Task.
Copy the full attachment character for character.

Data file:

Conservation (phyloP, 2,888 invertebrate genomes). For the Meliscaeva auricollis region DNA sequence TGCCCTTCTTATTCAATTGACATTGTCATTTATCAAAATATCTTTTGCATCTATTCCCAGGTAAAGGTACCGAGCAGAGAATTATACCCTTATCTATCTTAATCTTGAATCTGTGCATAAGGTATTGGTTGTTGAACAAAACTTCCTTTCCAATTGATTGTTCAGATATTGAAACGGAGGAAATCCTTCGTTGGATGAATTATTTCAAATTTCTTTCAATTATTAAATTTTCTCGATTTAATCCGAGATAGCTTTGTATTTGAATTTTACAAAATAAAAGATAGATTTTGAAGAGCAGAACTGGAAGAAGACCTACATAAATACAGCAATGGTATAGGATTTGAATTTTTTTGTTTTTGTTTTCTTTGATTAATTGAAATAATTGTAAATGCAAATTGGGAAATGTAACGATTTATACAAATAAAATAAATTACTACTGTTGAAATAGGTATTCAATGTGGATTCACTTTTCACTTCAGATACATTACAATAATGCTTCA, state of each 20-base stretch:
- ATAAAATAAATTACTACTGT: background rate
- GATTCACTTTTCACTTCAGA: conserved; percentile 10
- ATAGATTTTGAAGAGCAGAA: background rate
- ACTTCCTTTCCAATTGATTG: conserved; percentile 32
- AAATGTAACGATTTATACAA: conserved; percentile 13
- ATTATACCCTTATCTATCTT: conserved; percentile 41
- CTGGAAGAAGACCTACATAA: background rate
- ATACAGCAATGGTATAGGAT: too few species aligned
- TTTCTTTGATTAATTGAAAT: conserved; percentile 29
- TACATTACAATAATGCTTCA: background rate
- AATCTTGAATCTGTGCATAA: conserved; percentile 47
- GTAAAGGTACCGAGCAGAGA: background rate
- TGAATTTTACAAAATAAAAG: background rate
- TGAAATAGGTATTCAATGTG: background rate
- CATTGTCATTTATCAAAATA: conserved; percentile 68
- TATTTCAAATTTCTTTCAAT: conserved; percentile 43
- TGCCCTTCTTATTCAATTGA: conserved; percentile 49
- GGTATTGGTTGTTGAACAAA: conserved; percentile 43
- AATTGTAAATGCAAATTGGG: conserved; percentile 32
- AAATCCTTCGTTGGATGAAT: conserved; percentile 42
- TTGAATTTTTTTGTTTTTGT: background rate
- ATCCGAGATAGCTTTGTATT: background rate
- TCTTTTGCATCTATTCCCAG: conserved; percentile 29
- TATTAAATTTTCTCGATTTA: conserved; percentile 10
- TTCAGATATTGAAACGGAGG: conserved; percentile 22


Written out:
Conservation (phyloP, 2,888 invertebrate genomes). For the Meliscaeva auricollis region DNA sequence TGCCCTTCTTATTCAATTGACATTGTCATTTATCAAAATATCTTTTGCATCTATTCCCAGGTAAAGGTACCGAGCAGAGAATTATACCCTTATCTATCTTAATCTTGAATCTGTGCATAAGGTATTGGTTGTTGAACAAAACTTCCTTTCCAATTGATTGTTCAGATATTGAAACGGAGGAAATCCTTCGTTGGATGAATTATTTCAAATTTCTTTCAATTATTAAATTTTCTCGATTTAATCCGAGATAGCTTTGTATTTGAATTTTACAAAATAAAAGATAGATTTTGAAGAGCAGAACTGGAAGAAGACCTACATAAATACAGCAATGGTATAGGATTTGAATTTTTTTGTTTTTGTTTTCTTTGATTAATTGAAATAATTGTAAATGCAAATTGGGAAATGTAACGATTTATACAAATAAAATAAATTACTACTGTTGAAATAGGTATTCAATGTGGATTCACTTTTCACTTCAGATACATTACAATAATGCTTCA, state of each 20-base stretch:
- ATAAAATAAATTACTACTGT: background rate
- GATTCACTTTTCACTTCAGA: conserved; percentile 10
- ATAGATTTTGAAGAGCAGAA: background rate
- ACTTCCTTTCCAATTGATTG: conserved; percentile 32
- AAATGTAACGATTTATACAA: conserved; percentile 13
- ATTATACCCTTATCTATCTT: conserved; percentile 41
- CTGGAAGAAGACCTACATAA: background rate
- ATACAGCAATGGTATAGGAT: too few species aligned
- TTTCTTTGATTAATTGAAAT: conserved; percentile 29
- TACATTACAATAATGCTTCA: background rate
- AATCTTGAATCTGTGCATAA: conserved; percentile 47
- GTAAAGGTACCGAGCAGAGA: background rate
- TGAATTTTACAAAATAAAAG: background rate
- TGAAATAGGTATTCAATGTG: background rate
- CATTGTCATTTATCAAAATA: conserved; percentile 68
- TATTTCAAATTTCTTTCAAT: conserved; percentile 43
- TGCCCTTCTTATTCAATTGA: conserved; percentile 49
- GGTATTGGTTGTTGAACAAA: conserved; percentile 43
- AATTGTAAATGCAAATTGGG: conserved; percentile 32
- AAATCCTTCGTTGGATGAAT: conserved; percentile 42
- TTGAATTTTTTTGTTTTTGT: background rate
- ATCCGAGATAGCTTTGTATT: background rate
- TCTTTTGCATCTATTCCCAG: conserved; percentile 29
- TATTAAATTTTCTCGATTTA: conserved; percentile 10
- TTCAGATATTGAAACGGAGG: conserved; percentile 22